The Importance of Threshold Control in Advanced Devices

by Dr. Leonard Rubin, Cheif Device Scientist

As device size and supply voltages shrink and device density increases, the required precision of the dopant placement also increases.  This is true for almost all transistor and circuit types, but is especially important for circuits that rely on matched pairs of transistors to operate.  Two very widely used examples of circuitry requiring matched transistor pairs are the DRAM sense-amplifier (SA) and the SRAM memory cell used in microprocessor cache memory and other logic applications.  Successful fabrication of these circuit types in advanced nodes requires the best available precision in implant energy, dose, and most importantly, beam angle.

The DRAM sense-amplifier (Figure 1) is needed for both reading and writing the bit state on the capacitive storage element in the DRAM cell.  It must detect and amplify the extremely weak output of the storage capacitor, and also amplify the write signal to the capacitor during programming or after a destructive read operation.  From the symmetry of the cross-connected pairs (latch devices) of nFET and pFET transistors at the center of the amplifier, it is clear that any mismatch in transistor performance will produce an offset voltage in SAN from the ideal VDD/2.  Compensating for this will require increased circuit margins, resulting in reduced sensitivity for the amplifier [1,2].  Decreasing supply voltages mean that an ever-larger percentage of the supply voltage will be consumed by the SA operational margin unless it can be proportionally reduced.

The architecture of a standard six transistor (6T) SRAM cell (Figure 2) is conceptually similar to that of a DRAM sense-amplifier.  The cell consists of two CMOS inverters cross-latched to each other, connected to the rest of the circuit by two nFET access transistors.  The cross-latched inverters result in a bi-stable cell that holds one bit of memory until the cell is reprogrammed or the power is disconnected.  In practice, the memory state is only preserved as long as circuit noise does not exceed the static noise margin (SNM) of the cell.  A 6T SRAM cell has three separate SNM values, for data retention, reading, and writing [4].  Ideally, all of these SNM values should be as high as possible, approaching the ideal value of VDD/2.  As VDD decreases, the SNM will decrease proportionally unless transistor improvements are implemented to increase SNM relative to VDD/2.  Typically it is the write SNM that is the most challenging to maximize.  As is the case with DRAM sense-amplifier, optimum SRAM performance (maximizing SNM) requires that the device symmetry indicated in the circuit schematic be replicated in the actual performance of the individual transistors [5,6].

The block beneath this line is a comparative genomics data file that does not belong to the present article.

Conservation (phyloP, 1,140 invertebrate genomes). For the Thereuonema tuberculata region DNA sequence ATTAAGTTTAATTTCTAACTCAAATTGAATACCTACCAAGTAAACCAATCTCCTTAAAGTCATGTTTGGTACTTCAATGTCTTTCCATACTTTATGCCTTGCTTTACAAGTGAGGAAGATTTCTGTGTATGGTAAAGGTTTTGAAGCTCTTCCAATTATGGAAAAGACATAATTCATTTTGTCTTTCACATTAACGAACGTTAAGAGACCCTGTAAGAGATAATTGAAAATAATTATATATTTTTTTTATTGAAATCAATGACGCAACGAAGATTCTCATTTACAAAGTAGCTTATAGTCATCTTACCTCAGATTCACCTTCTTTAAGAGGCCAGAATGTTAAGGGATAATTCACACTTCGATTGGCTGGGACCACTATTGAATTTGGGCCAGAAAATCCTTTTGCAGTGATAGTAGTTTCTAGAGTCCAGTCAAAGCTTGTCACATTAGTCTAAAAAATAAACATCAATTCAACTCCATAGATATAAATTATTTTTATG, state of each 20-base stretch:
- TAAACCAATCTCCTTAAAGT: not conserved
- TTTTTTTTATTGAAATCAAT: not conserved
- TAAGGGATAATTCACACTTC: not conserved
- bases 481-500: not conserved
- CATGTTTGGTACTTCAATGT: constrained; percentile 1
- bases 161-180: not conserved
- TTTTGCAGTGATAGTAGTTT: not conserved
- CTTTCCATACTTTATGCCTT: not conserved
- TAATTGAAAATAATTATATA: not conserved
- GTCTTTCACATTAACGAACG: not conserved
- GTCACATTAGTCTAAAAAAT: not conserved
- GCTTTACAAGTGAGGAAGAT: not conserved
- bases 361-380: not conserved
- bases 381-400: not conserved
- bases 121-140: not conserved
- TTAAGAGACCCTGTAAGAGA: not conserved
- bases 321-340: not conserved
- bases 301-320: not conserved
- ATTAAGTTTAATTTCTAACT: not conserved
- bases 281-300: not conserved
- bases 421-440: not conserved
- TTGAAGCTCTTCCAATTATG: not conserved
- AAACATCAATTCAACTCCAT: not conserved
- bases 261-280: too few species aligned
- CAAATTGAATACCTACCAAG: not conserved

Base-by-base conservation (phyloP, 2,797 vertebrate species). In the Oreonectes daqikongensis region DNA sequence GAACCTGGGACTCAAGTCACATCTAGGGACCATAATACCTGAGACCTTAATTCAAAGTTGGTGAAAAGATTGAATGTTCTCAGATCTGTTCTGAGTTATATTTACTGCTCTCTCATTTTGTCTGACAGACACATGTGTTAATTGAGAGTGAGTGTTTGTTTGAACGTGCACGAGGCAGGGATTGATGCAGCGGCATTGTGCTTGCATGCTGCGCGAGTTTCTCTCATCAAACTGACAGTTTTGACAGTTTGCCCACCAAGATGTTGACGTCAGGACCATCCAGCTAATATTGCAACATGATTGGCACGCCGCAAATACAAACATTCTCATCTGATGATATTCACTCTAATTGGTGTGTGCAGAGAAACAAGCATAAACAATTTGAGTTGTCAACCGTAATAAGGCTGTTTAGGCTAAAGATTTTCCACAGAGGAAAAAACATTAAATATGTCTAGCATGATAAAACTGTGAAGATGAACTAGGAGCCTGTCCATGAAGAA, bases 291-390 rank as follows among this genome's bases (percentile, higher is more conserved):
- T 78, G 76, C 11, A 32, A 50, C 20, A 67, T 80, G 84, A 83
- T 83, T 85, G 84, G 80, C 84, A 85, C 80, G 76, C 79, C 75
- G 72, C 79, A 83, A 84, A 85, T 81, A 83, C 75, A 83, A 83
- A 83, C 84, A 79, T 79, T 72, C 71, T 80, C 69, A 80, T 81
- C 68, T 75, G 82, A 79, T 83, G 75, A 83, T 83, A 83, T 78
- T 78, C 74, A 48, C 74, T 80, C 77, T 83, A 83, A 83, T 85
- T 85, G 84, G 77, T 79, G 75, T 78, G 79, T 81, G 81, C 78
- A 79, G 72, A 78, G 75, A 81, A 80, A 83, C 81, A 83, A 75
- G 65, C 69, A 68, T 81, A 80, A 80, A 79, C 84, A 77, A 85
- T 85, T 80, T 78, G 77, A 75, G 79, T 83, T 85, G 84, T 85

For both the DRAM SA and the SRAM cell, optimum performance requires transistors with good ION, IOFF, and most importantly, threshold voltage.  The threshold voltage is the most critical transistor parameter to be matched.  All of the nFETs in each cell and all of the pFETs in each cell should have VT values as close as possible.  (The VT values of the nFETs and pFETs should properly complement each other, but this is easier to achieve because the nFETs and pFETs are adjusted independently.)  This level of equivalency and symmetry then needs to be replicated across every cell or amplifier on the die, every die on the wafer, every wafer in the lot, and so on.

Figure 1: DRAM sense amplifier